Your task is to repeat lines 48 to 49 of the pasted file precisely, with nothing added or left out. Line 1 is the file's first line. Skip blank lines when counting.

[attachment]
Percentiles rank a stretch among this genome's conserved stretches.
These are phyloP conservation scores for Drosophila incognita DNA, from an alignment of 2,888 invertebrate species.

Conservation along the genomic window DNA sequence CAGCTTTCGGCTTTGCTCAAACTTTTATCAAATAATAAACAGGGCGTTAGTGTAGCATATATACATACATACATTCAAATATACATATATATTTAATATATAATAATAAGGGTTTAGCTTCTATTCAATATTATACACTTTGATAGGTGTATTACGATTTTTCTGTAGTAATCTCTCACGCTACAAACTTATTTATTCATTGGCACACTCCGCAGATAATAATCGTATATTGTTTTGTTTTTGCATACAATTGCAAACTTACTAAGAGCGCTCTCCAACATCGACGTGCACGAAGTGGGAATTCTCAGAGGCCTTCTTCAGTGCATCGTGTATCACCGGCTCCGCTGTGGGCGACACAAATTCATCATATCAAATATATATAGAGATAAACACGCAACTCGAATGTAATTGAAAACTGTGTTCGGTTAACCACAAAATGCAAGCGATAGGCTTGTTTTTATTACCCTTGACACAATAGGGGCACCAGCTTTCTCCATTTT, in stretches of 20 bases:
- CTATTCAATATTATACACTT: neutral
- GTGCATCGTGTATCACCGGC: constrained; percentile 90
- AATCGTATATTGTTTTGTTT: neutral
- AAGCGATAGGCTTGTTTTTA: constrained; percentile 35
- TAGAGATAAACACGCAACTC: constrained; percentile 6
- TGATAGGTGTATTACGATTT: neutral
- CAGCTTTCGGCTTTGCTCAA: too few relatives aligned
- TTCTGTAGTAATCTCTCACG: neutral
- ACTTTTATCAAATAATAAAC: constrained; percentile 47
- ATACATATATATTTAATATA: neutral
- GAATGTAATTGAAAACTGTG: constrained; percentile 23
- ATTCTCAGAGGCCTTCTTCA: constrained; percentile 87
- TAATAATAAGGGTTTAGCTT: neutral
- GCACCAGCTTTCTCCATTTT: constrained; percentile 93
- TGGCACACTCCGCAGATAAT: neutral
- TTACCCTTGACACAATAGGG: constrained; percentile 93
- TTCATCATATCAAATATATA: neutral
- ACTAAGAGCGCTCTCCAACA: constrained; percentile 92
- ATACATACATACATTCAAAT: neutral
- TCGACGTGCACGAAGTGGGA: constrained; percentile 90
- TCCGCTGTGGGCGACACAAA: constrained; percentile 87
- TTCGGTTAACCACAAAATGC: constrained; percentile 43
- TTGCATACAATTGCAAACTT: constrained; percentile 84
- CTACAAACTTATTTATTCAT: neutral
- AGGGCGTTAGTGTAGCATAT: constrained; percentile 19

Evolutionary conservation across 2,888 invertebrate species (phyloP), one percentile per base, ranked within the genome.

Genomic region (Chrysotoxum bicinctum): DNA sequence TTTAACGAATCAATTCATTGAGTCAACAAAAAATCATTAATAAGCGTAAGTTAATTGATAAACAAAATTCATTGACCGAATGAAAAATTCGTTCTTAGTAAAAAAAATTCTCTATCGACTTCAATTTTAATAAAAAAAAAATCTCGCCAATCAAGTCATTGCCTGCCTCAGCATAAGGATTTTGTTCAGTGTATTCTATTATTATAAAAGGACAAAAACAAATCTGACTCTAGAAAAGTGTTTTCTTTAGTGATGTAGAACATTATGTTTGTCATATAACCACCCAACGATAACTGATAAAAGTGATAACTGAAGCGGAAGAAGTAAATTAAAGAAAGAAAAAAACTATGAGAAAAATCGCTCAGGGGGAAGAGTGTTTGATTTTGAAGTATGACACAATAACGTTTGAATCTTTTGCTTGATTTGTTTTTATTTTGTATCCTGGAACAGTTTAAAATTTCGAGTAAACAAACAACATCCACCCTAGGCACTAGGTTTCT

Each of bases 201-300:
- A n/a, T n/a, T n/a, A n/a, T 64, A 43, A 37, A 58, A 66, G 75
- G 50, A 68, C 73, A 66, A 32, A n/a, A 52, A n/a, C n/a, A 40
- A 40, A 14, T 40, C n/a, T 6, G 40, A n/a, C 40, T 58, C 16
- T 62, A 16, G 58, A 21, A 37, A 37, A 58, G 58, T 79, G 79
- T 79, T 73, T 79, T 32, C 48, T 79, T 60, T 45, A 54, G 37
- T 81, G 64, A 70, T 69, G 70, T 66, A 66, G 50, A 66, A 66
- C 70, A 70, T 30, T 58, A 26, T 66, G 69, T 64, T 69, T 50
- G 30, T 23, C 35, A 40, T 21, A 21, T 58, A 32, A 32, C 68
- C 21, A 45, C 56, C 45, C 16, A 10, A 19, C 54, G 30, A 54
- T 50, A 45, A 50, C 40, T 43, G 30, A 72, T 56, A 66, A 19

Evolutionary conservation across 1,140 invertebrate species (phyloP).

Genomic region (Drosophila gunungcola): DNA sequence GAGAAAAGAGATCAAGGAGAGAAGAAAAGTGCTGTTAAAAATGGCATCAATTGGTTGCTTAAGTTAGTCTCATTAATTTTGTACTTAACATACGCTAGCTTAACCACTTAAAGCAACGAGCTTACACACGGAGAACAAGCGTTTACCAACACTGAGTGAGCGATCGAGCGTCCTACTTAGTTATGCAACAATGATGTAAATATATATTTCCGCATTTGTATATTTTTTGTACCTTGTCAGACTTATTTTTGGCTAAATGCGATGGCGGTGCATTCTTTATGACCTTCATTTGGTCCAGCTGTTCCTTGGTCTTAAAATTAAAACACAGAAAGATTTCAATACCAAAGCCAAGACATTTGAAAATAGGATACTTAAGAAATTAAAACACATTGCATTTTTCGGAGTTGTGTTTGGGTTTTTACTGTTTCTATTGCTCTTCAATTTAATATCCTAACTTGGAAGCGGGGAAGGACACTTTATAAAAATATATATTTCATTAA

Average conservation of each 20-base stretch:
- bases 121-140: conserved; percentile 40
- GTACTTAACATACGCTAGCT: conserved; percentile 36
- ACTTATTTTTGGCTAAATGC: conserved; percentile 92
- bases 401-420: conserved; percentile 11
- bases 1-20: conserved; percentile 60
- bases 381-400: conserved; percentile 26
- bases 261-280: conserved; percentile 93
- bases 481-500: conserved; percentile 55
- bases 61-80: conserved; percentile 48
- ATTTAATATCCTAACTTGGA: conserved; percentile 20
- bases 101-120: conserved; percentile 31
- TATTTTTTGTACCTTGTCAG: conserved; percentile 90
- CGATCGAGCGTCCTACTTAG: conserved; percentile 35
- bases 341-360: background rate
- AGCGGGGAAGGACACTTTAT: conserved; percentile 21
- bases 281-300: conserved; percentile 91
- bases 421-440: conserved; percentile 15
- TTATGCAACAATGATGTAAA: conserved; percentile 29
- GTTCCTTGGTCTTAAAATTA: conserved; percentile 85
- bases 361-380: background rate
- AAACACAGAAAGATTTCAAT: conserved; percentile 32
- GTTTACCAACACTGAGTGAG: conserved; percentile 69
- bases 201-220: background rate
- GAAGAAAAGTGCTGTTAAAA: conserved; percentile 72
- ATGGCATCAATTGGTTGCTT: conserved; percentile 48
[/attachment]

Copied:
- bases 401-420: conserved; percentile 11
- bases 1-20: conserved; percentile 60